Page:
A huge boost to brand recognition is probably not of much value to an agricultural chemical regulator, but the Australian Pesticides and Veterinary Medicines Authority hasn’t seen many positive outcomes from its forced relocation to Armidale so far.
When the now-rather-well-known agency starred in Senate Estimates once again this week, the public learned the government would need to build a new building for it, which should please Deputy Prime Minister Barnaby Joyce, the architect of the plan and the Member for New England.
But a lot of the agency’s specialist staff decided not to move there, just as they said in a survey. Out of 100 key “regulatory” scientists, 20 have left and CEO Kareena Arthy told senators the relocation was “overwhelmingly” the reason for 48 recent departures, apart from a couple who had just moved on to bigger and better things.
Asked what he would say to staff who would prefer to stay in Canberra, Joyce said public servants could not expect to “determine [their] own agenda” and suggested they try starting their own businesses if they wanted to do that. The DPM also launched a website to rally his rural constituents behind the push for public sector jobs to “get out of the city” for regional development.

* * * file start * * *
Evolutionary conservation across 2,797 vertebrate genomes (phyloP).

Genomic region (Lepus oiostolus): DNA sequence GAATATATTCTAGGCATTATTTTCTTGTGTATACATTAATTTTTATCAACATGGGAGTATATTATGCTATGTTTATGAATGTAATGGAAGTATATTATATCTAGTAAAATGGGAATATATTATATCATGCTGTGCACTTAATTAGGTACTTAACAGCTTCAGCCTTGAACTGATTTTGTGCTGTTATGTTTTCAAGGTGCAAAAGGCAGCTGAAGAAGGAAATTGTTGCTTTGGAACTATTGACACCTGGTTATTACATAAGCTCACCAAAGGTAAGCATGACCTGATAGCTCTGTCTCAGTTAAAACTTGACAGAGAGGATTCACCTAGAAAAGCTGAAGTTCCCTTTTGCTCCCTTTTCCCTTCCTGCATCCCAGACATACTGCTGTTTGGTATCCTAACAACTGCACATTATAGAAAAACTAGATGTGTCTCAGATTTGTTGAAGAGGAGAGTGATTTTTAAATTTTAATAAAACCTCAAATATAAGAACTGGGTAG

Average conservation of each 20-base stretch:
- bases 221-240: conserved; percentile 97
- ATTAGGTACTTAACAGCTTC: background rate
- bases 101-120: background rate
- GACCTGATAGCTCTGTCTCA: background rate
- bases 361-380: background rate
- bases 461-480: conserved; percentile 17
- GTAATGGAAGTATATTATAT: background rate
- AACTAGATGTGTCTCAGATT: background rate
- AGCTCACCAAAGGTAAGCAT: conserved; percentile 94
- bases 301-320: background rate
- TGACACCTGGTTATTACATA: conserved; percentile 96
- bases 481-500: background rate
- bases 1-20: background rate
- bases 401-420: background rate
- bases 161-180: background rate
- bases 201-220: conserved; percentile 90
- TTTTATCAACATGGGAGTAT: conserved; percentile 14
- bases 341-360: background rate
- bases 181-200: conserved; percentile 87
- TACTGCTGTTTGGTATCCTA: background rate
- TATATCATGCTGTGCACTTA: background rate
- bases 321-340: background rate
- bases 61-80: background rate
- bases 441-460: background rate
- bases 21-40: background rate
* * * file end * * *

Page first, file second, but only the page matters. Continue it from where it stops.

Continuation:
The APVMA was “not having a lot of success getting [new] people in who want to go to Armidale” for the long term, either, said Arthy, and was hiring short-term staff to fill gaps as crunch time was fast approaching. She hopes to open a small transitional office with around 10 staff by the end of March.
Staff shortages could really start to bite in a few months, she warned, and her latest KPIs have already made at least one key stakeholder peak body nervous. She rates staff morale as pretty good.
Arthy said they had reached out to similar regulators in other Commonwealth nations but was not surprised when they told her such scientists were in short supply for them as well.
Incentives to move, such as a 15% salary bonus, are on the table and Arthy is also asking some scientists if they’d like to work from home instead, which would require IT systems to be totally rebuilt, she said.
But it was Arthy’s comment that she and other staff have sat in the local McDonalds and used the free wi-fi to do their work when they have visited Armidale, ahead of the small transitional office being opened, that was most widely picked up as more evidence that the move is causing the exact kind of operational troubles the government was warned about.
— Phil Williams (@Phil_Williams22) February 28, 2017
The comment — which probably doesn’t necessarily mean Maccas was the only option — guaranteed the APVMA made headlines once again. Not that being really well-known is particularly helpful to a regulator of chemicals that go on plants and animals.